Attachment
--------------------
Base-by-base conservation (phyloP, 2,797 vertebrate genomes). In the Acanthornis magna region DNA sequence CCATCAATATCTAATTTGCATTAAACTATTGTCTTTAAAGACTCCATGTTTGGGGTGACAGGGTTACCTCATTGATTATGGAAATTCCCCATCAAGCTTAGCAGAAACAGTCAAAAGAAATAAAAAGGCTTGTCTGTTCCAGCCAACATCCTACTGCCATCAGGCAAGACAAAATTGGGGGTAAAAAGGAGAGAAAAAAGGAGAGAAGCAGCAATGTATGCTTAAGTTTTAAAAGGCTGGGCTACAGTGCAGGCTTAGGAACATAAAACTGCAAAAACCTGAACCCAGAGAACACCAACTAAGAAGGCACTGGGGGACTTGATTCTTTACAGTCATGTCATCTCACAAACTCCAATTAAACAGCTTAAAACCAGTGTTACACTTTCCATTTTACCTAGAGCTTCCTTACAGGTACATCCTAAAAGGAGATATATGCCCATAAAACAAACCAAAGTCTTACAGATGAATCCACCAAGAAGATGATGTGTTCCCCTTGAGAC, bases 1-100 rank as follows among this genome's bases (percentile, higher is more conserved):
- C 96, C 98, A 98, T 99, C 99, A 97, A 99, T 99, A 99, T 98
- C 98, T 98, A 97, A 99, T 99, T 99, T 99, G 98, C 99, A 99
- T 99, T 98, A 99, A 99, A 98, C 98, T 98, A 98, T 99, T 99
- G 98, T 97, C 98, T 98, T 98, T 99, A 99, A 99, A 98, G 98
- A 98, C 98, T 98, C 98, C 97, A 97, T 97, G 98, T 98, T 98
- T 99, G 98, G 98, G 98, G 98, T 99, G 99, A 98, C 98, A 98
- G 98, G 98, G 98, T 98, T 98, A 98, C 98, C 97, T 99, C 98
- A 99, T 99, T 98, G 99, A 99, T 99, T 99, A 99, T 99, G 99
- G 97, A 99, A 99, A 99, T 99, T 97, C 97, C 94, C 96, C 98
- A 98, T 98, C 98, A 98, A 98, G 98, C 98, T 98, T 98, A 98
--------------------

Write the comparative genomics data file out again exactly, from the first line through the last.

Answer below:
Base-by-base conservation (phyloP, 2,797 vertebrate genomes). In the Acanthornis magna region DNA sequence CCATCAATATCTAATTTGCATTAAACTATTGTCTTTAAAGACTCCATGTTTGGGGTGACAGGGTTACCTCATTGATTATGGAAATTCCCCATCAAGCTTAGCAGAAACAGTCAAAAGAAATAAAAAGGCTTGTCTGTTCCAGCCAACATCCTACTGCCATCAGGCAAGACAAAATTGGGGGTAAAAAGGAGAGAAAAAAGGAGAGAAGCAGCAATGTATGCTTAAGTTTTAAAAGGCTGGGCTACAGTGCAGGCTTAGGAACATAAAACTGCAAAAACCTGAACCCAGAGAACACCAACTAAGAAGGCACTGGGGGACTTGATTCTTTACAGTCATGTCATCTCACAAACTCCAATTAAACAGCTTAAAACCAGTGTTACACTTTCCATTTTACCTAGAGCTTCCTTACAGGTACATCCTAAAAGGAGATATATGCCCATAAAACAAACCAAAGTCTTACAGATGAATCCACCAAGAAGATGATGTGTTCCCCTTGAGAC, bases 1-100 rank as follows among this genome's bases (percentile, higher is more conserved):
- C 96, C 98, A 98, T 99, C 99, A 97, A 99, T 99, A 99, T 98
- C 98, T 98, A 97, A 99, T 99, T 99, T 99, G 98, C 99, A 99
- T 99, T 98, A 99, A 99, A 98, C 98, T 98, A 98, T 99, T 99
- G 98, T 97, C 98, T 98, T 98, T 99, A 99, A 99, A 98, G 98
- A 98, C 98, T 98, C 98, C 97, A 97, T 97, G 98, T 98, T 98
- T 99, G 98, G 98, G 98, G 98, T 99, G 99, A 98, C 98, A 98
- G 98, G 98, G 98, T 98, T 98, A 98, C 98, C 97, T 99, C 98
- A 99, T 99, T 98, G 99, A 99, T 99, T 99, A 99, T 99, G 99
- G 97, A 99, A 99, A 99, T 99, T 97, C 97, C 94, C 96, C 98
- A 98, T 98, C 98, A 98, A 98, G 98, C 98, T 98, T 98, A 98